Every morning, we run the Narrative Machine on the past 24 hours worth of financial media to find the most on-narrative (i.e. interconnected and central) stories in financial media. It’s not a list of best articles or articles we think are most interesting … often far from it.
But for whatever reason these are articles that are representative of some sort of chord that has been struck in Narrative-world.
On a crisp morning last October, a few dozen students with wildly diverse backgrounds and expertise filed into the red-brick building of Harvard University’s Kennedy School. Three things united them: they were young, they wanted to do good and they were all staggeringly wealthy.
The group was attending a joint course run by Harvard and the University of Zurich, in collaboration with the World Economic Forum, called “Impact Investing for the Next Generation.” In this context, that generation means the heirs to some of capitalism’s greatest fortunes. Participants had to pass an interview before paying up to $12,000 for a week of classes in the U.S. and Switzerland, not including airfares and board. A more intensive related course costs $58,000.
The program has barely been advertised since its founding in 2015 and word is spread through old-money networks and among European royalty. Alumni include Chung Kyungsun, grandson of Hyundai Group’s founder, and Antonis Schwarz, who came into his fortune aged 16 when the drugmaker his grandfather founded was sold for 4.4 billion euros ($5 billion).
True story – when I was a grad student at Harvard in the 1980s I started a company called University Seminars, where I sold week-long “Leadership Conferences” to East Asian CEOs and rich kids like the Hyundai scion pictured here. I’d hire HBS profs at $3k per afternoon to give a talk they’d given 1,000 times before and toss in another $2k if they showed up for a dinner. I’d rent a block of rooms at the Boston Ritz and get some tour buses lined up. I’d charge $25,000 for the week (airfare not included) and split the profits with whatever degree-granting school or department was hard up for cash.
It wasn’t a degree, of course, but if you can grant a degree you can also grant a “certificate”. Both have an official Harvard seal, so …
Congratulations on graduating from the Leadership Conference at the Harvard School of Education! Of course it’s signed by the Dean! Yes, certainly you should put this on your wall and your resume!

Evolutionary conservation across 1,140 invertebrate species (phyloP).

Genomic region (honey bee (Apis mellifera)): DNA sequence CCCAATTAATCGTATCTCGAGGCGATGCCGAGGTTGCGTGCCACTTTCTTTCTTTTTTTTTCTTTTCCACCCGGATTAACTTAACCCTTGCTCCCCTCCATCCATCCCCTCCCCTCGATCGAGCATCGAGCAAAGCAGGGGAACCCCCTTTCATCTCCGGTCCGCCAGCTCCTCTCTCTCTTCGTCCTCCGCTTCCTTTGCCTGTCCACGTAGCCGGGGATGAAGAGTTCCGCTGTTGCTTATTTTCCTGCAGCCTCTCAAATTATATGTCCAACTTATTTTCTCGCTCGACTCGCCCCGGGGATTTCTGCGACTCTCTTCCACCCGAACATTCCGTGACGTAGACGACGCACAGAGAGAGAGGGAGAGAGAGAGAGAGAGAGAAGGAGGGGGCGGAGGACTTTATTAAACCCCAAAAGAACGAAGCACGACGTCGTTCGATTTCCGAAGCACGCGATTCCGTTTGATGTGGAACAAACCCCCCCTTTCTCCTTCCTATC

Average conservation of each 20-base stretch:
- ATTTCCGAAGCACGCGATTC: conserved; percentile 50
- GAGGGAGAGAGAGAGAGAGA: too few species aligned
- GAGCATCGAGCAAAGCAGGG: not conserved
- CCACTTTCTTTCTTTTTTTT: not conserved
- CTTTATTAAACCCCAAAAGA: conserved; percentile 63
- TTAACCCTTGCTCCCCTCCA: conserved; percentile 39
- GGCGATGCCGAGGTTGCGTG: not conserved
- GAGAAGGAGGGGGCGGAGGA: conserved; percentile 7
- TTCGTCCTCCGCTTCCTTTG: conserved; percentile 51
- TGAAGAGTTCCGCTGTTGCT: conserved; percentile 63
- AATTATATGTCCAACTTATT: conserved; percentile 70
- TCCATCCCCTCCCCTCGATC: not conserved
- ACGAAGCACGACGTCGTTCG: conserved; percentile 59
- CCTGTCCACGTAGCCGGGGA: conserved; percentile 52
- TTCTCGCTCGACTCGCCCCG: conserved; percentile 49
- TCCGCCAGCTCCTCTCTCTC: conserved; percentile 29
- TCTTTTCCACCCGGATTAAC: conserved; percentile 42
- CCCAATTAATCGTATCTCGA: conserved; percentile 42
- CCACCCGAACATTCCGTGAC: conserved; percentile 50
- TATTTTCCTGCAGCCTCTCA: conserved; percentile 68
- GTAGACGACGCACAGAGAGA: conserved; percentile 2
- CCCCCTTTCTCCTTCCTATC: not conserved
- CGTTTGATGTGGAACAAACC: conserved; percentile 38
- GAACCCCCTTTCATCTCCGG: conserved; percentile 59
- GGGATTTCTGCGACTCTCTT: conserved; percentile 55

And yes, I had an “Alumni Club” in four countries.
See, the Harvard budgetary motto is “every tub on its own bottom”, which means that non-professional schools like the School of Education are forced to scrape for every dime, while the professional schools – Harvard Business, Harvard Law, and the Kennedy School – live as large as they wanna live. It’s a structural engine that creates haves and have-nots within the walls of a university edifice that looks to an outsider like it’s uniformly well-heeled. It’s not.
The fact of the matter is that while every program and school at Harvard (and every other university I’ve ever been associated with) is on the make to some degree, at least the non-professional schools have some sense of shame about the whole certificate program endeavor. They see it as a necessary evil to keep up with the Joneses.
The professional schools on the other hand … they ARE certificate programs. Pimping out Harvard’s reputation to maximize revenue isn’t a shameful secret for HBS. It’s their entire business model.
What happened to University Seminars? The HBS prof running their “executive education program” in Indonesia got wind of me talking with some Djakarta CEOs about a non-biz school certificate program, and he sounded the alarm. A month later the HBS dean met with the Ed School dean in Derek Bok’s office, where HBS agreed to pay the Ed School a (small) slice of the HBS certificate program revenues if the Ed School shut their leadership program down. Internal to HBS, all of the moonlighting profs were read the riot act and told to keep their executive ed lectures on the HBS side of the river.
And that was that. It was a good gig while it lasted, and a great lesson in the way of the world.
BTW, the World Economic Forum … you know, the group that organizes the Davos conference and co-sponsors this Kennedy School program on “Impact Investing” … Klaus Schwab started WEF in 1987, the same year I started University Seminars. You’ll read on Wikipedia that Schwab started this as a non-profit and had glorious altruistic motives from the outset.
If you haven’t read my note on the credentialing value (and abuse) of the modern higher education system, it’s worth your time.
And if you haven’t read Rusty’s note on the Myth of College, it’s really worth your time.
Clear eyes and full hearts, friends.